In the short term, some American farmers, who had already been hit hard by President Trump's trade war with China - as well as growing competition from Brazil and a disastrous 2019 harvest - face potentially unsustainable pressure on their income. Agricultural export markets are shrinking (to zero in the case of soybean exports to China) and profits are dwindling due to rising land and farm equipment prices; with anhydrous ammonia prices up 208 % in the past year, diammonium phosphate up 84% and potash up 129%, farmers will be forced to decide whether fertilization is economically viable. "When all prices are going up, the tendency is to be more prudent in your input use," said Gary Schnitkey, professor of economics at the University of Illinois. In some cases it will no longer be profitable for many farmers to grow certain large-scale field crops. "If we maximized the yields and had some of the best yield that we ever had, we still wouldn't break even," said Rich Hillman, a farmer of nearly 30 years from Carlisle, Arkansas.

In an open letter to the ITC, the American Soybean Association, the National Corn Growers Association and the National Cotton Council of America jointly warned that the countervailing duties would "adversely affect crop production and farmer livelihoods... decreasing farmer income by over $800 million." Likewise, in a letter to the US Department of Justice, The Family Farm Action Alliance called attention to the "alarming spike" in prices charged by fertilizer manufacturers, going on to claim that "these corporations are using their monopoly power to raise and lower the price charged to farmers not based on basic supply and demand, but rather on the price the farmer is paid for their commodity crops," adding that "such abuses [leave] the farmer with no hope of profitability."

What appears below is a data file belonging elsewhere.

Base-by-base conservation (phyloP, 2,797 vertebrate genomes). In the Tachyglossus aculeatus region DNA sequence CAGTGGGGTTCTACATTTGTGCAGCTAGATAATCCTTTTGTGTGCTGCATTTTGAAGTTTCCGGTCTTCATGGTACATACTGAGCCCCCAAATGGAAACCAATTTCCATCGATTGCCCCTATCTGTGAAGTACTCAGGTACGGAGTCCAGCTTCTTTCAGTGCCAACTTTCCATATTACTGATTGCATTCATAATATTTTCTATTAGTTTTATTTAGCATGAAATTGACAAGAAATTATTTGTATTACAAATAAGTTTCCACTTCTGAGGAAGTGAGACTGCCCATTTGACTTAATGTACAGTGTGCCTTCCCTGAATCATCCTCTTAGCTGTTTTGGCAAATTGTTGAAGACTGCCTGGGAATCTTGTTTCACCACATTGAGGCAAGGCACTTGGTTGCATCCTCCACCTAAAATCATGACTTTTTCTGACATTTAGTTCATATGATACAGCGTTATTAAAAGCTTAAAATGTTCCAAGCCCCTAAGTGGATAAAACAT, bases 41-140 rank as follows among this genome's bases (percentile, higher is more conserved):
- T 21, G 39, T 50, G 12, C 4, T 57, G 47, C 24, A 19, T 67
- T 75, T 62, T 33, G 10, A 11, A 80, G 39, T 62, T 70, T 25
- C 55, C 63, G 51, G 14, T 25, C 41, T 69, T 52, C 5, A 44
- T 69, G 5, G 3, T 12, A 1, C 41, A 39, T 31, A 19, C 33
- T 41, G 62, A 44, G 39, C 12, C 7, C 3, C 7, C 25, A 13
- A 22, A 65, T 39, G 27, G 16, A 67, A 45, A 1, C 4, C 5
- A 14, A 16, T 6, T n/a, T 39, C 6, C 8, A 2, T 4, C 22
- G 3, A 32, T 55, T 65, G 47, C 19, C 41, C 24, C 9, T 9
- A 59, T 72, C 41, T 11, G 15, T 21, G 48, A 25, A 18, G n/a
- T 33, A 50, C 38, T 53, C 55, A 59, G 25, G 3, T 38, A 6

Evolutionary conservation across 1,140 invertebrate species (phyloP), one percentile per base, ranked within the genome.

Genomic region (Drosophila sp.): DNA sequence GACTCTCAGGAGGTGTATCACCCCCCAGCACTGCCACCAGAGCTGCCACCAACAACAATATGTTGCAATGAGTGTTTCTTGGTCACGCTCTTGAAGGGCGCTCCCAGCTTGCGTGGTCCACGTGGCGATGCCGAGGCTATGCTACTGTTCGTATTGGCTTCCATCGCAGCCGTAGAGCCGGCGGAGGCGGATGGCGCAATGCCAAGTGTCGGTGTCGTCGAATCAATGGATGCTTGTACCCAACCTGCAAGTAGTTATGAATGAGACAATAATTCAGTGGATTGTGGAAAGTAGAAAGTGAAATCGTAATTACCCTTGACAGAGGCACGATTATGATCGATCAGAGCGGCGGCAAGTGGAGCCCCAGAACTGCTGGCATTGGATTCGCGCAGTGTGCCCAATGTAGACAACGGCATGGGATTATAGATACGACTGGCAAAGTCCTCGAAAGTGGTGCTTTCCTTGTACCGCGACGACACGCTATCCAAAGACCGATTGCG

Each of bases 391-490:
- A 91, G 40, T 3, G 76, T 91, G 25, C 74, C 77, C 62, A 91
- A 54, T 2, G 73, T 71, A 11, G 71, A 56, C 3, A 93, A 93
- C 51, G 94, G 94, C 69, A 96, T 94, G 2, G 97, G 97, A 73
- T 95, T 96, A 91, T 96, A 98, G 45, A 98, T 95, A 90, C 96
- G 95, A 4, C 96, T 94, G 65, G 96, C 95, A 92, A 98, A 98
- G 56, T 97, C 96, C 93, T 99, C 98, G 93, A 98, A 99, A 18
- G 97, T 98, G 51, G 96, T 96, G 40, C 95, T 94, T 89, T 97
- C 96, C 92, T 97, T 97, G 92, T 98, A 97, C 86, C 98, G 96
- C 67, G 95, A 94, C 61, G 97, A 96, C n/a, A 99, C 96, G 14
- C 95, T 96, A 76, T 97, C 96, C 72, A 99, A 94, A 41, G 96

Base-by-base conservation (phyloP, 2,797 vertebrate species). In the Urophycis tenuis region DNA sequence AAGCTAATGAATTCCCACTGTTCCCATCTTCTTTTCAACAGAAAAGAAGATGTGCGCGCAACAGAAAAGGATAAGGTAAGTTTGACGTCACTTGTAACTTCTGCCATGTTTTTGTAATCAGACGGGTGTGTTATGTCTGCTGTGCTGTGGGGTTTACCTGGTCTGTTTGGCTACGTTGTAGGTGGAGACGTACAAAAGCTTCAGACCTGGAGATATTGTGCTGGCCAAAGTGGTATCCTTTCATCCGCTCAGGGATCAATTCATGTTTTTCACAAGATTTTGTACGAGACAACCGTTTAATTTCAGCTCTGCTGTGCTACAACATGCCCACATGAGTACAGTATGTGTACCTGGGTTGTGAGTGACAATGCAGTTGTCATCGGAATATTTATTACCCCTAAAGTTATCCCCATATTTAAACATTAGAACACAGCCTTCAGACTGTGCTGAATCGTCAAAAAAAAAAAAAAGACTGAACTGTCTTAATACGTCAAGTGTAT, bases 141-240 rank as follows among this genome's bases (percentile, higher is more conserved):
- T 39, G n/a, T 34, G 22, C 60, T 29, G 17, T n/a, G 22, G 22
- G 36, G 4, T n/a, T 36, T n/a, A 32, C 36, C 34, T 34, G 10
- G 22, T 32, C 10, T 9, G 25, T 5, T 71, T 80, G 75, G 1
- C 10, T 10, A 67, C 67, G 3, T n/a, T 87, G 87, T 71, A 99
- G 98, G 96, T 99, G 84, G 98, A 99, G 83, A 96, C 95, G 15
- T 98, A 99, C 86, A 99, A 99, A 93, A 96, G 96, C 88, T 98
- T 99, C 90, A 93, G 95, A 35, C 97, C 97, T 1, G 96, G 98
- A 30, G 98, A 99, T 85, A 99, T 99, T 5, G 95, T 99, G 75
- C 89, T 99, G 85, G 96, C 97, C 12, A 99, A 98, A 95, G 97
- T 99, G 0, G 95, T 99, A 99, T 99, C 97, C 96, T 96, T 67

President Joe Biden addressed this concern directly in an executive order dated July 9, 2021, aimed at promoting competition in the American economy. In this executive order, he reiterates the importance of a "fair, open, and competitive marketplace" in "preserving America's role as the world's leading economy" and implores the Secretary of Agriculture to take prompt action.

The American Farm Bureau Federation's President, Zippy Duvall, has since urged the Biden administration to look for ways to bring fertilizer prices down by "resolving supply chain disruptions and removing import duties, so farmers can continue growing the food, fuel and fiber America relies on."

It is not that the government has completely abandoned agriculture; 40% of the agricultural sector's income comes from government subsidies, but according to the American Enterprise Institute, 70% of all subsidies flow to the largest 10 percent of all farms, which further consolidates the position of larger farm operations.

One can only hope that legislators can take appropriate action to protect all farmers' ability to make a living by fostering a truly robust and fair agricultural sector - it goes to the very viability of the American agri-food system.

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After working for a number of years for various European and North American companies, I am an independent analyst on food-related commodities. I work for both private and public clients. When I have time, I start to share some insights.
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Fertilizer: Can American agriculture overcome soaring prices and shortages?